As hip-hop continues to evolve as a genre, categorizing sub genres by sound or location is becoming a more and more difficult task. However, it's important to be able to identify different types of hip-hop in order to have a full grasp on how it can impact people in different ways.
Certain subgenres have more appeal than others within the realm of the mainstream, while music from independent artists tends to receive appreciation from all sides of the spectrum. In order to have all over your bases covered, here are the top five hip-hop subgenres you should know if you want to have a full understanding of the genre as a whole.
Originating in New York, boom-bap was one of the most popular forms of hip-hop in the early to mid-1990s. Using street-focused rhymes and hard-hitting beats built off gritty drums, boom-bap music puts a great deal of emphasis on the lyricism coming from the emcee. Storytelling and strong technical ability is of the utmost importance for boom-bap rappers, and while the subgenre is no longer at the top of hip-hop food chain, its dedicated fanbase remains devoted as ever.
Trap music is one of the dominating forces in hip-hop today. Rooted in Southern hip-hop of the early 1990s, trap music is known for its 808-driven production and aggressive lyrics. Much of trap music’s content is centered around life in "the trap" (hence the name), which mainly consists of drugs, violence, and harsh experiences growing up in inner-city communities. And while trap music may be dominating the hip-hop radio charts thanks to its catchy sound, further examination proves that it's filled with honest depictions of everything from fame to pain.
3. Gangsta rap
Recently popularized in movies such as Straight Outta Compton, gangsta rap was born in California and was a hugely impactful subgenre of hip-hop in the 1990s. The early commercial appeal of gangsta rap also brought about a great deal of controversy due to its strong focus on violence and the gang lifestyle that's so common in LA. Although gangsta rap isn’t the powerhouse it used to be, the West Coast sound (such as G-funk) pioneered by artists like Dr. Dre has left a strong impact on hip-hop, and its foundation will forever be relevant within the genre.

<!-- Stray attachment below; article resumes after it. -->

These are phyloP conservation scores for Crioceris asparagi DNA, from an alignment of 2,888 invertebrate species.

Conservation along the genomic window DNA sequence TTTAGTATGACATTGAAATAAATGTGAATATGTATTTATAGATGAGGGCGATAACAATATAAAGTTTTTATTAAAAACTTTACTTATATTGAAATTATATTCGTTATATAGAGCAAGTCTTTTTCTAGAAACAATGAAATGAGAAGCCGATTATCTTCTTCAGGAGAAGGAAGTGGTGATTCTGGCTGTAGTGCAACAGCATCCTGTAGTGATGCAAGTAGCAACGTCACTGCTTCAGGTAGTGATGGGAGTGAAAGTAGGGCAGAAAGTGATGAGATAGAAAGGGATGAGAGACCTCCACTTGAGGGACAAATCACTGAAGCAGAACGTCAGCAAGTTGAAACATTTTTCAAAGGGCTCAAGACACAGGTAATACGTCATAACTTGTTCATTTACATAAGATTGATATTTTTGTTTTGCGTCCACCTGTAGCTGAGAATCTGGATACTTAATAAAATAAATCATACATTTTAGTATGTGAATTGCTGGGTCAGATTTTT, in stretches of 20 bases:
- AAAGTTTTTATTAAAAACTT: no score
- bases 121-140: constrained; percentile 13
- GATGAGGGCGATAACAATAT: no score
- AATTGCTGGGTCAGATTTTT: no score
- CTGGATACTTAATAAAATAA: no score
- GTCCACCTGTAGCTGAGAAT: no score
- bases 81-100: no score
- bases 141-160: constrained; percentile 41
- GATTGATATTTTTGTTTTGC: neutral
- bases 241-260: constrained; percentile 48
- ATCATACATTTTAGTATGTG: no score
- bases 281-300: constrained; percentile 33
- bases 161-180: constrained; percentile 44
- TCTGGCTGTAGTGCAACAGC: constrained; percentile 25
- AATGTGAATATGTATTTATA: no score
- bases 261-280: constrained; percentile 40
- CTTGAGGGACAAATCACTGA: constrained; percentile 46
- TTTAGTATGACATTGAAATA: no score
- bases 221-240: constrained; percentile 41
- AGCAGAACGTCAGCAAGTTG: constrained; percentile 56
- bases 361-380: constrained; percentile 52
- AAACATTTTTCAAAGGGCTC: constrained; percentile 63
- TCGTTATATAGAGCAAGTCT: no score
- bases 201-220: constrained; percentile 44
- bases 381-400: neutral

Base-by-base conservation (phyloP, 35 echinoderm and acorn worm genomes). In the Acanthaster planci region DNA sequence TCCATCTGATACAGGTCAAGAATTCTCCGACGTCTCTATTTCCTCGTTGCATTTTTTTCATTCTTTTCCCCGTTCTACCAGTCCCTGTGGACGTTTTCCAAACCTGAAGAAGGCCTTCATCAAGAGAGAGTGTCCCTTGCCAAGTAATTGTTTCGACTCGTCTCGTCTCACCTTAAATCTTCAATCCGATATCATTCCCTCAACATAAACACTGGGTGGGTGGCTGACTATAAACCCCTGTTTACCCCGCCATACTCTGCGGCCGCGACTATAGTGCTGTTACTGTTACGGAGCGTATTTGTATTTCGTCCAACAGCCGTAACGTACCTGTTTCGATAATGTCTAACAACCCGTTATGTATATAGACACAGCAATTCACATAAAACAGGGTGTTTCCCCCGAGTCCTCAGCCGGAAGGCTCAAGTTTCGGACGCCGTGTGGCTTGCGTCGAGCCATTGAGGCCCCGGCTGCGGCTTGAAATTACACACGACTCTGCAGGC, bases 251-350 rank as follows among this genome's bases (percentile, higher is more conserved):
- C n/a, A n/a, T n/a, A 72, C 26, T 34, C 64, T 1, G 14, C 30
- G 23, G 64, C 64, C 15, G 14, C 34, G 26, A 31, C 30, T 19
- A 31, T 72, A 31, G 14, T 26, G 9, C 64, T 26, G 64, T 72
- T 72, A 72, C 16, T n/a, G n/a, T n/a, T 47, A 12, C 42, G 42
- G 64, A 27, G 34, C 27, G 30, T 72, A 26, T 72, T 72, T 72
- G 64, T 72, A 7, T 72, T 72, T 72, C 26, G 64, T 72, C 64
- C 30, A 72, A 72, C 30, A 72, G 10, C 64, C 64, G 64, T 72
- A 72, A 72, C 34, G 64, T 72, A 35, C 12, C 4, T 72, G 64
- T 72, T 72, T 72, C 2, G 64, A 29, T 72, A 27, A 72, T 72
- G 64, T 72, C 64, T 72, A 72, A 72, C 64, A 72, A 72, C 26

4. Alternative/conscious rap
A controversial term in hip-hop, many "conscious rappers" don’t like to be labeled as such. However, there's no denying the importance of this subgenre, which promotes concepts such as knowledge of self and awareness of wide-ranging social issues. Many other subgenres accomplish the same, but alternative rap (a better phrase) is labeled as such due to its smoother, more laid-back production style.
Often containing advanced lyricism focused on well-researched historical content and little to no mainstream influence, conscious rap exists in many forms. While the term may be outdated, it's still important to understand its significance as an element ingrained in hip-hop culture.
5. Melodic rap
While not yet officially recognized as a subgenre of hip-hop, melodic rap has been extremely influential over the past several years. Learning from the success of artists such as Drake, many rappers are now utilizing their vocal talents and singing on tracks with bass-heavy, futuristic production. This is the type of hip-hop that has thrived on SoundCloud and is playing a prominent role in the world of independent hip-hop.
Rappers who sing are not new to hip-hop, but this subgenre has rapidly evolved to the point where many fans consider it to be their favorite type of music. The progressive aspects of melodic rap are still evolving, and it's the current torchbearer of hip-hop subgenres today.
Eric Bernsen is a marketing/public relations professional and music journalist who specializes in the genre of hip-hop. You can find more of his work at HITPmusic.com (where he is an editor/writer) as well as HipHop-N-More.com, where he contributes album reviews. Follow Eric on Twitter @ebernsen.